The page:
Thefts of car parts are up this year, according to the Henderson Police Department, and the agency says it’s working to pinpoint at-risk neighborhoods.
Henderson police declined to provide numbers related to thefts; Lt. John Plunkett cited a new reporting method being used this year that is more detailed than the previous system.
Weekly crime reports from the department show that in June a theft of motor vehicle parts was reported at least 72 times, compared with 73 times in June 2020. The most recent figures included 16 reports in a single night at a newer community of East Lake Mead Parkway.
“It actually takes an individual who’s committing these offenses about three seconds really to slide up underneath the car and saw off a catalytic converter and they’re out,” police Chief Thedrick Andres said in a livestream last month warning residents about the issue. “It’s almost impossible for us to have an officer in every neighborhood that can prevent that.”
Data also showed 158 car break-ins, or thefts from a motor vehicle, in June. The same crime data was not available for 2020.
Andres said the car-related crimes extends across Southern Nevada and Southern California. Henderson police have started a task force that Andres said will examine the crime data for locations police can patrol more frequently.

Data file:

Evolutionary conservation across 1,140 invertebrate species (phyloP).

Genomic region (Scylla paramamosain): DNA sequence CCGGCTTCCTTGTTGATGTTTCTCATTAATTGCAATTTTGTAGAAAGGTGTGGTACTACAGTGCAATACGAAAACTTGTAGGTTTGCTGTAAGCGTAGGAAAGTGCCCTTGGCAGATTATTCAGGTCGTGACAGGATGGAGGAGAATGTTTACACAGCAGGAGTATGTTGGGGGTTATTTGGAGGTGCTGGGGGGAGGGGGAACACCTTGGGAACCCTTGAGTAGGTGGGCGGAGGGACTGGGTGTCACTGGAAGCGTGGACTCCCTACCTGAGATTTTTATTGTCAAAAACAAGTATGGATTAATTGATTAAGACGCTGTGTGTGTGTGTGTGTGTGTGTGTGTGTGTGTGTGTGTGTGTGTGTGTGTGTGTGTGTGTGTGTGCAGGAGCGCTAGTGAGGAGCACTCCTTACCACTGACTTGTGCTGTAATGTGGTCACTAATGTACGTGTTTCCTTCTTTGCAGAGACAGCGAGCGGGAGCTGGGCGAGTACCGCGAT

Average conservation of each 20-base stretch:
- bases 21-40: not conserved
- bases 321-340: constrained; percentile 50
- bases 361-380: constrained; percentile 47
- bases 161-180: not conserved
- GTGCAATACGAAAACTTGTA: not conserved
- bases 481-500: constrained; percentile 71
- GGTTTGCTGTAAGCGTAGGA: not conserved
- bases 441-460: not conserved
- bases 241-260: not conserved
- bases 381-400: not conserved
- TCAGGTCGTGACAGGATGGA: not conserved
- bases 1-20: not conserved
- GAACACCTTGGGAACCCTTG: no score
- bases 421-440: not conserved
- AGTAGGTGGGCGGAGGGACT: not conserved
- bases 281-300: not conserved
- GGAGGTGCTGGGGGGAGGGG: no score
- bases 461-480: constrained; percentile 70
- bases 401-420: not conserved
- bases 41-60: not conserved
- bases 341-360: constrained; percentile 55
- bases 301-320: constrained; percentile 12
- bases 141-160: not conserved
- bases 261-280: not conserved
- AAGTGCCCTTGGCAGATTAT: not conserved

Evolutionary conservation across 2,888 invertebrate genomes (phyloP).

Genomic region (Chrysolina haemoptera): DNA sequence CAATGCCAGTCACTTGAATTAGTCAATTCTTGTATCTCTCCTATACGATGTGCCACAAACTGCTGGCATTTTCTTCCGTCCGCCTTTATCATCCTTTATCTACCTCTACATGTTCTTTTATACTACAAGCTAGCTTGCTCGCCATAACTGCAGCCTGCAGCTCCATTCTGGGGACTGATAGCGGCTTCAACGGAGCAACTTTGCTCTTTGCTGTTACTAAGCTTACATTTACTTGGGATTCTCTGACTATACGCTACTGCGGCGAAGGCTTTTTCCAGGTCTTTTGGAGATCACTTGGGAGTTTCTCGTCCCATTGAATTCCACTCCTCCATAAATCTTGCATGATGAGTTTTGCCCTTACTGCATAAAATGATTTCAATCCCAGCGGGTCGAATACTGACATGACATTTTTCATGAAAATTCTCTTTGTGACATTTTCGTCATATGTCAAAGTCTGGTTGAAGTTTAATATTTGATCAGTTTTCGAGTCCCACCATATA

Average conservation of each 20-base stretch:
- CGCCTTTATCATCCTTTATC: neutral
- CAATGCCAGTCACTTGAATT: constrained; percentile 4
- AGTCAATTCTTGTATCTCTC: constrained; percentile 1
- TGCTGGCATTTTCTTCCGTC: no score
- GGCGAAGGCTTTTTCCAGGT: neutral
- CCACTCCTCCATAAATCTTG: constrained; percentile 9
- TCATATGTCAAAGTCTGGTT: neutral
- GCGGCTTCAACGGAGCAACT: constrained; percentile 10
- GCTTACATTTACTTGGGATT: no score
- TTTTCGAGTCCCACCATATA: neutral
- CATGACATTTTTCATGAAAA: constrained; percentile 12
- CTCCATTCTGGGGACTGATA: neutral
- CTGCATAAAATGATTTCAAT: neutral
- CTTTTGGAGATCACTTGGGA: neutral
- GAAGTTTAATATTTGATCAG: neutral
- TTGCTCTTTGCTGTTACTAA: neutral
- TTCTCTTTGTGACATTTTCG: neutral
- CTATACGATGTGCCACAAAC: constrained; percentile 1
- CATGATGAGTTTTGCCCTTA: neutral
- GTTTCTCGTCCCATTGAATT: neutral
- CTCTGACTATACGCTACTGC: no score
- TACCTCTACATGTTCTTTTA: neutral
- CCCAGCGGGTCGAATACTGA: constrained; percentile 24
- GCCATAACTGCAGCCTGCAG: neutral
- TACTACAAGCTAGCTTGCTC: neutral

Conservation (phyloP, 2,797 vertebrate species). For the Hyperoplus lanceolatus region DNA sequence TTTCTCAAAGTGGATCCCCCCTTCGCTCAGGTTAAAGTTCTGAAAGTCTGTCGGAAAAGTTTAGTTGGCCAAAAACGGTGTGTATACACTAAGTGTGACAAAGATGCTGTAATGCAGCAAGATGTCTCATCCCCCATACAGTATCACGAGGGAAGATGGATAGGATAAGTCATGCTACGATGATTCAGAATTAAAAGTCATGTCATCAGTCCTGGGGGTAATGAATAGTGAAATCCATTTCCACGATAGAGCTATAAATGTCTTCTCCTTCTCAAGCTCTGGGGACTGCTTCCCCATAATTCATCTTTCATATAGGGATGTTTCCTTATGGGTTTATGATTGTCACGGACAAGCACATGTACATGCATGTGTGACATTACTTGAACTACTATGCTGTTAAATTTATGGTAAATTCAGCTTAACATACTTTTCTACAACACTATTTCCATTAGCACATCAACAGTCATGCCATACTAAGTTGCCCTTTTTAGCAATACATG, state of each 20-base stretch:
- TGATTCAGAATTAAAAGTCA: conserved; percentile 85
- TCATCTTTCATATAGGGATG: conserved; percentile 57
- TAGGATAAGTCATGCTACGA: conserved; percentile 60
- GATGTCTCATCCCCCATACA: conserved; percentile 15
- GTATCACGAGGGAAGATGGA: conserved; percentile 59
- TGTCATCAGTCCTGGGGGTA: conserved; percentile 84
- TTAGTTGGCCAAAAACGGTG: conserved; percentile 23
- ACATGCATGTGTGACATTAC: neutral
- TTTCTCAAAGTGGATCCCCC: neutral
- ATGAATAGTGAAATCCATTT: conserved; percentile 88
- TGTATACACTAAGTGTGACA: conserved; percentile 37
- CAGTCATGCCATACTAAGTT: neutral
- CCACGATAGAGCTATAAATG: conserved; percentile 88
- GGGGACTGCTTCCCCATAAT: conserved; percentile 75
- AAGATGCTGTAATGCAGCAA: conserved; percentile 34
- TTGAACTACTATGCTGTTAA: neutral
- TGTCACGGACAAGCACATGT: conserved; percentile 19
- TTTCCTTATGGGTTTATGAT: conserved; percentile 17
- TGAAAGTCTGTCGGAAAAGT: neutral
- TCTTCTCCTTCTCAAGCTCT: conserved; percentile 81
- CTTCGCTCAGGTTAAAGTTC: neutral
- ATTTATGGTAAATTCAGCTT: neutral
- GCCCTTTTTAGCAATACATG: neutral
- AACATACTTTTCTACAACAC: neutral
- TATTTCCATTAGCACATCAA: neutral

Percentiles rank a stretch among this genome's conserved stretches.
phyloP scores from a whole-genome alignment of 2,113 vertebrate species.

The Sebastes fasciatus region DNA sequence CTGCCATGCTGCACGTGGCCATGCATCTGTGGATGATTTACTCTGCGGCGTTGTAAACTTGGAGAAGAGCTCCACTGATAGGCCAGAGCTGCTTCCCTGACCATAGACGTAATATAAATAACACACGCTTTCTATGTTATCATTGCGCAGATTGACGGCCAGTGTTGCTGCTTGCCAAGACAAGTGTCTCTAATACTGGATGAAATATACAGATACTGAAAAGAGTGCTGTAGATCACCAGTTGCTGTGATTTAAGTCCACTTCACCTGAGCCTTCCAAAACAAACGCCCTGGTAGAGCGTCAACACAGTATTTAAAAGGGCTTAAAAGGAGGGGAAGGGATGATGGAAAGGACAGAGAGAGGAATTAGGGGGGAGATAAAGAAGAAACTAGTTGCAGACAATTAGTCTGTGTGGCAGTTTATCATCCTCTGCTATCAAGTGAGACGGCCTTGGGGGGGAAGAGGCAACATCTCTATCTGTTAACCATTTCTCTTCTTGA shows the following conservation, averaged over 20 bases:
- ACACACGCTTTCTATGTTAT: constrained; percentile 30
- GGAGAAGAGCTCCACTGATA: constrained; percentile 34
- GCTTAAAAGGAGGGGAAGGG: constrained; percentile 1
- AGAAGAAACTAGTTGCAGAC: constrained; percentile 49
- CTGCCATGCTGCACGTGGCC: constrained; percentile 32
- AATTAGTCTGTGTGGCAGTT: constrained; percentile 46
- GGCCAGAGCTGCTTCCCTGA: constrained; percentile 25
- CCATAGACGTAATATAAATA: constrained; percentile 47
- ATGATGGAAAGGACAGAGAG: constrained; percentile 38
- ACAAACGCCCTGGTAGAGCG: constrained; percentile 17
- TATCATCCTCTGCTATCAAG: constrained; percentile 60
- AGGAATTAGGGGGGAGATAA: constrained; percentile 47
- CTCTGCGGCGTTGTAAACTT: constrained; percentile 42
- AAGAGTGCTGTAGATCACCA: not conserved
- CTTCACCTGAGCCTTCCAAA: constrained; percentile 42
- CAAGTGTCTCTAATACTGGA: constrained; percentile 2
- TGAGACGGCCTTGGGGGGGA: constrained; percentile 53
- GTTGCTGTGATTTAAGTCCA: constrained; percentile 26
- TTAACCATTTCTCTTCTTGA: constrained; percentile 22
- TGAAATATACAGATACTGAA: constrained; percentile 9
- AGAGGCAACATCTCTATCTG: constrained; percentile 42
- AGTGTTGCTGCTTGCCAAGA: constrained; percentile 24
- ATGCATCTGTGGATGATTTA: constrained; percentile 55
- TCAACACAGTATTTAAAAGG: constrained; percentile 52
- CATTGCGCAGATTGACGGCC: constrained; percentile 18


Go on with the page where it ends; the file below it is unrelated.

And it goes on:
Andres said purse thefts are also on the rise, and he urged residents to take valuables out of their vehicles, or to hide and lock them inside.
Neighborhood social networking apps in Henderson show dozens of posts with home footage of suspicious lurkers, reports of multiple cars targeted in the same apartment complex and warnings to keep cars locked after an unlocked car was ransacked.
Henderson resident Kimberly Coyle said her husband works overnight at a warehouse and that when he came out to his car at 2 a.m. May 18, he heard the noise indicative of a catalytic converter being cut off.
She said security officers on the property later told her husband that they saw two men drive around the parking lot before one went under his car, and then the pair drove off.
A mechanic initially thought the catalytic converter was sawed off, Coyle said, but the couple has been told the exhaust pipe was removed.
Six weeks later, the car isn’t fixed, and it will cost Coyle and her husband nearly $1,500 to fix it. And they’ve already been paying friends to drive them around since the damage was done.
“All in all it’s been time consuming, and no one has told us if they caught the license plate of the men on camera or if they were caught,” she wrote in a message to the Review-Journal. “The company suggests not to park in a certain area, but if people can come in regardless what does it matter where they park? They’re still a target.”